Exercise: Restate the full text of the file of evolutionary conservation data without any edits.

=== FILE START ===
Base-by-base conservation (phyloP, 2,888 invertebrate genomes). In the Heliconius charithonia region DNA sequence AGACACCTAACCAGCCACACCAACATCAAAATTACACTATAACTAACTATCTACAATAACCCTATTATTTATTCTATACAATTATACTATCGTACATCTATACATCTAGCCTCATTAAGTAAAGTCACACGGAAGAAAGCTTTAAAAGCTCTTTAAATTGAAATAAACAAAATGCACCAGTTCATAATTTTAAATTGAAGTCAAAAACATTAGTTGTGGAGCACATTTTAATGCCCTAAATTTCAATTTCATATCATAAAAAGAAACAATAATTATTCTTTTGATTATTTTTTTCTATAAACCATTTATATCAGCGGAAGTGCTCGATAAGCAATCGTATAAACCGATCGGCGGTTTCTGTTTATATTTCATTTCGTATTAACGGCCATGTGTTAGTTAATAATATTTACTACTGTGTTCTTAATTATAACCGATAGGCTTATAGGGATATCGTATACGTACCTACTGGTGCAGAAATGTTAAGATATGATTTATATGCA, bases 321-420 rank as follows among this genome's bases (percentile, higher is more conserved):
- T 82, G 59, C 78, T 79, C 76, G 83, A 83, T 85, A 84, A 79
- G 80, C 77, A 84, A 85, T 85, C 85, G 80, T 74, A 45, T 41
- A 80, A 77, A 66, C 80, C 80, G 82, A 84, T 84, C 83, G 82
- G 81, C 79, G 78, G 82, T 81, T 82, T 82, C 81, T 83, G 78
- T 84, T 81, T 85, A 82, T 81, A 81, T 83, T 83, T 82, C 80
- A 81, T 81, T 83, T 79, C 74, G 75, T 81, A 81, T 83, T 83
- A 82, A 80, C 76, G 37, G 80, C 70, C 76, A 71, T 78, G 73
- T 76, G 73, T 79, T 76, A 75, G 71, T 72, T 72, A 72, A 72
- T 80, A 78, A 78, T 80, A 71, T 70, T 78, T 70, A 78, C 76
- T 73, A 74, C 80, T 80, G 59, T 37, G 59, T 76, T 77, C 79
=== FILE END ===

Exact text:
Base-by-base conservation (phyloP, 2,888 invertebrate genomes). In the Heliconius charithonia region DNA sequence AGACACCTAACCAGCCACACCAACATCAAAATTACACTATAACTAACTATCTACAATAACCCTATTATTTATTCTATACAATTATACTATCGTACATCTATACATCTAGCCTCATTAAGTAAAGTCACACGGAAGAAAGCTTTAAAAGCTCTTTAAATTGAAATAAACAAAATGCACCAGTTCATAATTTTAAATTGAAGTCAAAAACATTAGTTGTGGAGCACATTTTAATGCCCTAAATTTCAATTTCATATCATAAAAAGAAACAATAATTATTCTTTTGATTATTTTTTTCTATAAACCATTTATATCAGCGGAAGTGCTCGATAAGCAATCGTATAAACCGATCGGCGGTTTCTGTTTATATTTCATTTCGTATTAACGGCCATGTGTTAGTTAATAATATTTACTACTGTGTTCTTAATTATAACCGATAGGCTTATAGGGATATCGTATACGTACCTACTGGTGCAGAAATGTTAAGATATGATTTATATGCA, bases 321-420 rank as follows among this genome's bases (percentile, higher is more conserved):
- T 82, G 59, C 78, T 79, C 76, G 83, A 83, T 85, A 84, A 79
- G 80, C 77, A 84, A 85, T 85, C 85, G 80, T 74, A 45, T 41
- A 80, A 77, A 66, C 80, C 80, G 82, A 84, T 84, C 83, G 82
- G 81, C 79, G 78, G 82, T 81, T 82, T 82, C 81, T 83, G 78
- T 84, T 81, T 85, A 82, T 81, A 81, T 83, T 83, T 82, C 80
- A 81, T 81, T 83, T 79, C 74, G 75, T 81, A 81, T 83, T 83
- A 82, A 80, C 76, G 37, G 80, C 70, C 76, A 71, T 78, G 73
- T 76, G 73, T 79, T 76, A 75, G 71, T 72, T 72, A 72, A 72
- T 80, A 78, A 78, T 80, A 71, T 70, T 78, T 70, A 78, C 76
- T 73, A 74, C 80, T 80, G 59, T 37, G 59, T 76, T 77, C 79